List comprehensions are powerful technique for creating list and dictionaries in python. The common use cases are iterate over a collection, perform something with each element and finally collect the result into a list, dict or tuple.

## List comprehension introduction for beginners

The basic syntax for list comprehension is:

``````double = [x*2 for x in range(5)]
print(double)
``````

which result in:

``````[0, 2, 4, 6, 8]
``````

The equivalent code of this with lambda expression is:

``````double = list(map(lambda x: x*2, range(5)))
``````

while the normal loop equivalent is in 3 lines of code:

``````squares = []
for x in range(5):
squares.append(x*2)
``````

For readability and better code I prefer to use code comprehension where it's possible. Another benefit of using list comprehension is the easiness to be learn and used for beginners. You can create a list or dictionary depending on your data.

You can filter elements by using list comprehensions and if. The example below shows how to filter odd elements in our first example:

``````double = [x*2 for x in range(5) if x % 2 != 0]
print(double)
``````

the result of this operation is:

``````[2, 6]
``````

You can also use nested list comprehensions by:

``````sum = [x+y for x in range(3) for y in range(3)]
print(sum)
``````

result:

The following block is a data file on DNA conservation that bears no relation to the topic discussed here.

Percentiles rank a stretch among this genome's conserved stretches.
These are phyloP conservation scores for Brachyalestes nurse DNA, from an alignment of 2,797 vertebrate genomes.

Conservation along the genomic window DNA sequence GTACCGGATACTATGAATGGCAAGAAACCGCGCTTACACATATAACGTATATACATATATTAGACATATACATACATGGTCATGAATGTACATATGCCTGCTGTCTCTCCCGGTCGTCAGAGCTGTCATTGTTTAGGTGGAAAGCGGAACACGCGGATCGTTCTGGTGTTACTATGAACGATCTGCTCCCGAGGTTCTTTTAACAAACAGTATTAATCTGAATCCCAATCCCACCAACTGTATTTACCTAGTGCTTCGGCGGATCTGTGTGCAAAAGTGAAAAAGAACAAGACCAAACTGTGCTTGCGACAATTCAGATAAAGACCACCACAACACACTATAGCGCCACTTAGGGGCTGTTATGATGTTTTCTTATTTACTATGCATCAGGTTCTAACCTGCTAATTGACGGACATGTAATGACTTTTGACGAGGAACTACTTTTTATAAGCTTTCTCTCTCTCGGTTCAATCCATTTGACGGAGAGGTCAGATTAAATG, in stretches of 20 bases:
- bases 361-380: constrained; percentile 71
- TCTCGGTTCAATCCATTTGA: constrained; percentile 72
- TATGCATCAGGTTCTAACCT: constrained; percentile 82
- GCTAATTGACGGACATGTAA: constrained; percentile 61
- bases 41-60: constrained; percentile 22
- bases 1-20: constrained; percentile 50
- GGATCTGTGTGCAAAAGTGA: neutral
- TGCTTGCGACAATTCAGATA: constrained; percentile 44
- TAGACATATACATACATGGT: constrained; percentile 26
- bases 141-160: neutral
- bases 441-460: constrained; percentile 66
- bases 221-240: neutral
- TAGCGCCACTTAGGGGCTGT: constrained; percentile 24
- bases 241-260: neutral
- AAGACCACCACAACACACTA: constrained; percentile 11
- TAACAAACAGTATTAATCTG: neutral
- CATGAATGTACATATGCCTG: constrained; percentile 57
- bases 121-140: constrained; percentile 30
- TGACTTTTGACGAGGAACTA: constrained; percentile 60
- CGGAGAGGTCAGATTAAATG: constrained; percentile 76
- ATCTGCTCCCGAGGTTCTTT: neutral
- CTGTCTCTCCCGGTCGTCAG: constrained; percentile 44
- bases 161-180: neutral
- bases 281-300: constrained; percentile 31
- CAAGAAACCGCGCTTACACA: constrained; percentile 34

``````[0, 1, 2, 1, 2, 3, 2, 3, 4]
``````

You can even combine nesting and filtering in one example:

``````filt_nest = [(x, y) for x in [3,2,1] for y in range(3) if x == y]
print(filt_nest)
``````

output:

``````[(2, 2), (1, 1)]
``````

## Practical examples for list comprehension

Now we will demonstrate advanced techniques for iterating a dictionary and creating a dictionary by using list comprehension. First example iterates over a list but finally create a dictionary:

#### List to dict with comprehension

``````countries_list = ['Brazil', 'Italy', 'Egypt', 'Canada', 'China', 'Panama', 'Mexico']
d = {key.lower(): key for key in countries_list}
print(d)
``````

resulted dict is:

``````{'brazil': 'Brazil', 'italy': 'Italy', 'egypt': 'Egypt', 'canada': 'Canada', 'china': 'China', 'panama': 'Panama', 'mexico': 'Mexico'}
``````

#### Dict to dict with comprehension

In next example we iterate over a dictionary to create another dictionary in which keys and values are exchanged:

``````countries_dict = {'Brasilia': 'Brazil', 'Rome': 'Italy', 'Cairo': 'Egypt', 'Ottawa': 'Canada', 'Beijing': 'China', 'Panama City': 'Panama', 'Mexico City': 'Mexico'}
dict_rev = {v: k for k, v in countries_dict.items()}
print(dict_rev)
``````

result:

``````{'Brazil': 'Brasilia', 'Italy': 'Rome', 'Egypt': 'Cairo', 'Canada': 'Ottawa', 'China': 'Beijing', 'Panama': 'Panama City', 'Mexico': 'Mexico City'}
``````

#### Return two lists with list comprehension

You can also return more than list by using list comprehensions. The example below shows how to return two lists at the same time: one with squares and one with doubles:

``````double, square = zip(*[(i*2, i**2) for i in range(5)])
print(double)
print(square)
``````

result:

``````(0, 2, 4, 6, 8)
(0, 1, 4, 9, 16)
``````

Note: some users doesn't know the python terminology and they use: Python for-in loop preceded by a variable instead of list comprehensions.

This covers 99% of the use cases that I've ever met related to list comprehensions. If you have a problem or any idea please do share it in the comment section below.